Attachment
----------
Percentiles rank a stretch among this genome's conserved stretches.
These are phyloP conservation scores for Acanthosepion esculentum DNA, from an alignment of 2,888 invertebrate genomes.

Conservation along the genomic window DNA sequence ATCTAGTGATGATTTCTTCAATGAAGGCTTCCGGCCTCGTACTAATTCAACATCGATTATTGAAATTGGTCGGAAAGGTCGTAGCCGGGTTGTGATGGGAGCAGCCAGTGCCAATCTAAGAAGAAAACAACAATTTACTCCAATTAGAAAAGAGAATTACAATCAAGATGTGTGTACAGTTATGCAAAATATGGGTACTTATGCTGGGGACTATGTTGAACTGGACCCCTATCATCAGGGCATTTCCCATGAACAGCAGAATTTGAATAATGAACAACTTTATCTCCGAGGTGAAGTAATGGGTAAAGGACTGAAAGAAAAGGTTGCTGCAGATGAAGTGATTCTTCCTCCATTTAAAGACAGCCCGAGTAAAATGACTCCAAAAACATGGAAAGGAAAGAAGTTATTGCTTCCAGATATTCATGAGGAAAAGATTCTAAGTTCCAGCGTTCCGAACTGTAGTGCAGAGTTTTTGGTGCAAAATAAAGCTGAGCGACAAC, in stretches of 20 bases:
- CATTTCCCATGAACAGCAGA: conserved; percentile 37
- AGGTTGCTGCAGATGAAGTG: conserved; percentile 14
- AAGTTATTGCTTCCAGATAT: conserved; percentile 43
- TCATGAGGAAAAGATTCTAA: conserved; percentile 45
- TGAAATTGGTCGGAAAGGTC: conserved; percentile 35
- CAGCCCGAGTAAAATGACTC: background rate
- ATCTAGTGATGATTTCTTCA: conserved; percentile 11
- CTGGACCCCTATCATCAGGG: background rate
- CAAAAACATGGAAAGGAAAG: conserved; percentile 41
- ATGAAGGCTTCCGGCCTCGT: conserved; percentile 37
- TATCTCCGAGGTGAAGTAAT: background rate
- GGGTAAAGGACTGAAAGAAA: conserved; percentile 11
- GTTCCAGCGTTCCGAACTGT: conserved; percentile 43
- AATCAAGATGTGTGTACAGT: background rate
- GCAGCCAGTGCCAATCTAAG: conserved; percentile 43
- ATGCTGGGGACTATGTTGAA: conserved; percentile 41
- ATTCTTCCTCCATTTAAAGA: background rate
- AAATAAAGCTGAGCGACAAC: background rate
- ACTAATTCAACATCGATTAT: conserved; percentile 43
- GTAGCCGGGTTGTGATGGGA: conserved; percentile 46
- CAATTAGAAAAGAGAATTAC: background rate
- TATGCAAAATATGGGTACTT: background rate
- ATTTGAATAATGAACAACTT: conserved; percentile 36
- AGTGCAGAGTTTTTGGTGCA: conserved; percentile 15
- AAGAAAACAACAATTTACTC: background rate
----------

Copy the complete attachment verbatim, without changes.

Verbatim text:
Percentiles rank a stretch among this genome's conserved stretches.
These are phyloP conservation scores for Acanthosepion esculentum DNA, from an alignment of 2,888 invertebrate genomes.

Conservation along the genomic window DNA sequence ATCTAGTGATGATTTCTTCAATGAAGGCTTCCGGCCTCGTACTAATTCAACATCGATTATTGAAATTGGTCGGAAAGGTCGTAGCCGGGTTGTGATGGGAGCAGCCAGTGCCAATCTAAGAAGAAAACAACAATTTACTCCAATTAGAAAAGAGAATTACAATCAAGATGTGTGTACAGTTATGCAAAATATGGGTACTTATGCTGGGGACTATGTTGAACTGGACCCCTATCATCAGGGCATTTCCCATGAACAGCAGAATTTGAATAATGAACAACTTTATCTCCGAGGTGAAGTAATGGGTAAAGGACTGAAAGAAAAGGTTGCTGCAGATGAAGTGATTCTTCCTCCATTTAAAGACAGCCCGAGTAAAATGACTCCAAAAACATGGAAAGGAAAGAAGTTATTGCTTCCAGATATTCATGAGGAAAAGATTCTAAGTTCCAGCGTTCCGAACTGTAGTGCAGAGTTTTTGGTGCAAAATAAAGCTGAGCGACAAC, in stretches of 20 bases:
- CATTTCCCATGAACAGCAGA: conserved; percentile 37
- AGGTTGCTGCAGATGAAGTG: conserved; percentile 14
- AAGTTATTGCTTCCAGATAT: conserved; percentile 43
- TCATGAGGAAAAGATTCTAA: conserved; percentile 45
- TGAAATTGGTCGGAAAGGTC: conserved; percentile 35
- CAGCCCGAGTAAAATGACTC: background rate
- ATCTAGTGATGATTTCTTCA: conserved; percentile 11
- CTGGACCCCTATCATCAGGG: background rate
- CAAAAACATGGAAAGGAAAG: conserved; percentile 41
- ATGAAGGCTTCCGGCCTCGT: conserved; percentile 37
- TATCTCCGAGGTGAAGTAAT: background rate
- GGGTAAAGGACTGAAAGAAA: conserved; percentile 11
- GTTCCAGCGTTCCGAACTGT: conserved; percentile 43
- AATCAAGATGTGTGTACAGT: background rate
- GCAGCCAGTGCCAATCTAAG: conserved; percentile 43
- ATGCTGGGGACTATGTTGAA: conserved; percentile 41
- ATTCTTCCTCCATTTAAAGA: background rate
- AAATAAAGCTGAGCGACAAC: background rate
- ACTAATTCAACATCGATTAT: conserved; percentile 43
- GTAGCCGGGTTGTGATGGGA: conserved; percentile 46
- CAATTAGAAAAGAGAATTAC: background rate
- TATGCAAAATATGGGTACTT: background rate
- ATTTGAATAATGAACAACTT: conserved; percentile 36
- AGTGCAGAGTTTTTGGTGCA: conserved; percentile 15
- AAGAAAACAACAATTTACTC: background rate